Home > Educational Leadership, Educational Reform, Higher Education > Presidential Pay Is Still a Potent Political Target

Presidential Pay Is Still a Potent Political Target

By Jack Stripling and Andrea Fuller

In a long-simmering national fight over compensation for public-college presidents, the State of California emerged this year as the primary battleground.

More than any other institution in recent memory, California State University has publicly and sometimes bitterly wrestled with a vexing question for higher education: How much does a public university really need to pay its chief executive in order to recruit the best and brightest without squandering scarce resources? The question is one that eludes simple answers, but Cal State’s new policy of clearly stated salary caps for incoming leaders will test whether a governing board can rein in presidential pay without deleterious consequences.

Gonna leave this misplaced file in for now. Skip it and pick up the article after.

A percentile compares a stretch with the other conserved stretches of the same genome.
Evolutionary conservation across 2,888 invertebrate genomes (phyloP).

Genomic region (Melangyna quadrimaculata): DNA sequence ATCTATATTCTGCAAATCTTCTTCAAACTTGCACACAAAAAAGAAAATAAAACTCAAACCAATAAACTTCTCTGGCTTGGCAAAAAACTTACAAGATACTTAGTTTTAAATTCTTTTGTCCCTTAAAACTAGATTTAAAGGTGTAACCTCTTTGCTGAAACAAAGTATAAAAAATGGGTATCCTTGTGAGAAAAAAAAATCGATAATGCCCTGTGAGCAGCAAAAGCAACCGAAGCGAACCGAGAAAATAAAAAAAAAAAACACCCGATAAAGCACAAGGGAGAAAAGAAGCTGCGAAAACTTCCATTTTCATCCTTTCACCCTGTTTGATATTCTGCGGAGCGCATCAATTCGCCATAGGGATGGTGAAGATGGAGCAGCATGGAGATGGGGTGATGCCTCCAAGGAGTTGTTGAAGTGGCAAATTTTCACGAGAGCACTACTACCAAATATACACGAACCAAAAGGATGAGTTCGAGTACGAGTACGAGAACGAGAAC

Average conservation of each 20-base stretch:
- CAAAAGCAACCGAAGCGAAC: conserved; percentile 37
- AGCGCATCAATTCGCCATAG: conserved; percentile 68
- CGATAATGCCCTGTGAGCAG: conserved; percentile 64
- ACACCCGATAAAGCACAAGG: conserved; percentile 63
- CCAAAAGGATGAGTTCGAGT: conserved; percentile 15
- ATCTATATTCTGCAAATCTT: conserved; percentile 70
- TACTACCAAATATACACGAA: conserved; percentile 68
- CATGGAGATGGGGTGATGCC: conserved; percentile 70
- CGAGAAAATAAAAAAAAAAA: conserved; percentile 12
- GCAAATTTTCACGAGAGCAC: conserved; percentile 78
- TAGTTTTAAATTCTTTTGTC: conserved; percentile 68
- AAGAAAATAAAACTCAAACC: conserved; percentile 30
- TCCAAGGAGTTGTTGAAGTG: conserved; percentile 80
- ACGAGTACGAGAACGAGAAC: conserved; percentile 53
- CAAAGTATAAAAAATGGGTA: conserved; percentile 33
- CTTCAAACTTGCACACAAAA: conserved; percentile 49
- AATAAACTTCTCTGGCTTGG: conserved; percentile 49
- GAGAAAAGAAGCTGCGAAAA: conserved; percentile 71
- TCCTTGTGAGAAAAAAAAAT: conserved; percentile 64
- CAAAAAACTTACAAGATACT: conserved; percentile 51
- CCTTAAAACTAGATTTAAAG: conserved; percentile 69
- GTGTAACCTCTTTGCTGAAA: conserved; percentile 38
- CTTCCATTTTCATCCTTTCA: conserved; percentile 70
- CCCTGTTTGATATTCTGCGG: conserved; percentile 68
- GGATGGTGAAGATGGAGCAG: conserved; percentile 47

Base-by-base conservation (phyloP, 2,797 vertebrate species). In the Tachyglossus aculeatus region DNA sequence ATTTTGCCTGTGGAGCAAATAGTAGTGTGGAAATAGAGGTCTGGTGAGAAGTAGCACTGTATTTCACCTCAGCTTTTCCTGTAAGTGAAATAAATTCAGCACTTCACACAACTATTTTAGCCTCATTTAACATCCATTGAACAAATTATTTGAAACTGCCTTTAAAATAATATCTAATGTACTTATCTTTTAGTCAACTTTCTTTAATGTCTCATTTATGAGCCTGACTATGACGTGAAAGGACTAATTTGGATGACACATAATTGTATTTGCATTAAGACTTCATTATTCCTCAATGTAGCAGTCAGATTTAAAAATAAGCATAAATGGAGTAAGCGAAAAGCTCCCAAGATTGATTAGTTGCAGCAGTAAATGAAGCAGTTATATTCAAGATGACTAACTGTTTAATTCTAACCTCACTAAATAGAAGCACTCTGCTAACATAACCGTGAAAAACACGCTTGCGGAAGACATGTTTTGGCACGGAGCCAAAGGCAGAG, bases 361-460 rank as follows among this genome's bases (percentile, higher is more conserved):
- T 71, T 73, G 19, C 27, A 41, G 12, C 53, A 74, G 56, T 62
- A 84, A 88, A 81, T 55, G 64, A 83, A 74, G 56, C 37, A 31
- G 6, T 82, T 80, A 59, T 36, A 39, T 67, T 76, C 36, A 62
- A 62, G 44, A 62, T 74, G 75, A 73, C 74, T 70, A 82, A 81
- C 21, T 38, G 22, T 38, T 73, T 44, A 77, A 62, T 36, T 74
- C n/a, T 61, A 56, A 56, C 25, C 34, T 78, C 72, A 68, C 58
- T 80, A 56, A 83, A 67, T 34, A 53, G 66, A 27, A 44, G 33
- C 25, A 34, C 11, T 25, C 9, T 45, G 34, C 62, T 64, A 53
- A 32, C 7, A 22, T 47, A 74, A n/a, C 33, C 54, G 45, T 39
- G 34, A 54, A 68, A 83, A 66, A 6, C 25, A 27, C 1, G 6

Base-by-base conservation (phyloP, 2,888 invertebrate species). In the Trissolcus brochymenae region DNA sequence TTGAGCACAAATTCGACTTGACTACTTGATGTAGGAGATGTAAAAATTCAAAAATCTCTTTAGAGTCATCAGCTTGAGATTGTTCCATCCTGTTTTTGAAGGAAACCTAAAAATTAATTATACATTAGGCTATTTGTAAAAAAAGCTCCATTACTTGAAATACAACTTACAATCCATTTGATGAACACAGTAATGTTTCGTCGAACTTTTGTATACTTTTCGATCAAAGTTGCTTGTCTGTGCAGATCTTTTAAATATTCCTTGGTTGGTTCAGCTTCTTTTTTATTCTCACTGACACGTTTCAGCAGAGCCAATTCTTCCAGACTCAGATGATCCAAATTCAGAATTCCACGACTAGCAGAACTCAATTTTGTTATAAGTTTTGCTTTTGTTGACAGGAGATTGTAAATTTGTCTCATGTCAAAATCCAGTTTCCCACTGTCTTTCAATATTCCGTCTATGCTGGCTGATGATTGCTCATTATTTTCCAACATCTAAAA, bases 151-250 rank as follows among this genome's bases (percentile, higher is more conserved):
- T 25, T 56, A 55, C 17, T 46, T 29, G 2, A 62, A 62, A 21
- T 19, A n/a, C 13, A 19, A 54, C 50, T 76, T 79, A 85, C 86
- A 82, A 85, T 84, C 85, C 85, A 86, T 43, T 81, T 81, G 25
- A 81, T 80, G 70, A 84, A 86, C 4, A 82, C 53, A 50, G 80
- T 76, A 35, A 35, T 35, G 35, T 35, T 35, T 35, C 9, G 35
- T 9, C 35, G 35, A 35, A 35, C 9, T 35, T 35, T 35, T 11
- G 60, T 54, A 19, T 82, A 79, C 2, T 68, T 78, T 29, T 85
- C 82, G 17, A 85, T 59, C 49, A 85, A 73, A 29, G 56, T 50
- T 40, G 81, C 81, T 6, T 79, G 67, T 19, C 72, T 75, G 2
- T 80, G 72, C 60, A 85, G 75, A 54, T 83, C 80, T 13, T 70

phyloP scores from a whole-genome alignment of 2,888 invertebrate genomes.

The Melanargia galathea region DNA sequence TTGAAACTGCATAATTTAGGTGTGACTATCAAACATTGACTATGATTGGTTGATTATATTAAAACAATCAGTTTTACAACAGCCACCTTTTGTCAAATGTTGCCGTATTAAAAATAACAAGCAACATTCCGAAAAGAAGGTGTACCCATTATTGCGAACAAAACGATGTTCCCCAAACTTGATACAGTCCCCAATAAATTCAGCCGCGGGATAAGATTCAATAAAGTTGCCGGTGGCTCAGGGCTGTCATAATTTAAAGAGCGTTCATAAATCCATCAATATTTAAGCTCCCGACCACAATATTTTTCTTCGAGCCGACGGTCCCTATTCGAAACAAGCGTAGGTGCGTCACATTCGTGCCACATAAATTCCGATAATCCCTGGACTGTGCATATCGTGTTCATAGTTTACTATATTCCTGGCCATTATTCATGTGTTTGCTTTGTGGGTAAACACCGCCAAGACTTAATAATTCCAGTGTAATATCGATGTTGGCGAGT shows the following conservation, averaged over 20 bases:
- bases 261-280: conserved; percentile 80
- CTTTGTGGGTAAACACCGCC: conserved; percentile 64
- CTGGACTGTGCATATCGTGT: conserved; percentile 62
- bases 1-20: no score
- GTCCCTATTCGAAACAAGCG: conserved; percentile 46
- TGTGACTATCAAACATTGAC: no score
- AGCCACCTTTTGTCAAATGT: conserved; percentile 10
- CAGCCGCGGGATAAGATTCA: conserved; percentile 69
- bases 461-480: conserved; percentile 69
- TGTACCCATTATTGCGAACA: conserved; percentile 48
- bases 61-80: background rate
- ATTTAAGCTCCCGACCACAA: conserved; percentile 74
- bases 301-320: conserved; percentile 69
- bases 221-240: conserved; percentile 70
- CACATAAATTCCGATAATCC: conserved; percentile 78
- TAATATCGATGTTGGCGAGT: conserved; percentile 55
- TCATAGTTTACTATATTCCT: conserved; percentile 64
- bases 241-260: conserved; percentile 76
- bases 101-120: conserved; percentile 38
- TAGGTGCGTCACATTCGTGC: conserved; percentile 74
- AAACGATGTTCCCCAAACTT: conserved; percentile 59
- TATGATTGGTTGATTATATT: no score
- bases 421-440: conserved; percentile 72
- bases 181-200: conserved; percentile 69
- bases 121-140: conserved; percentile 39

Public outcry over presidential pay, which has become a potent political target in these lean economic times, appears to have done little to affect what presidents earn at public research institutions. In 2010-11, median total compensation for public-college presidents was $421,395, up about 3 percent from the previous year, The Chronicle’s analysis of 190 institutions and university systems has found.

Visit: http://chronicle.com/article/Presidents-Pay-Remains-a/131914

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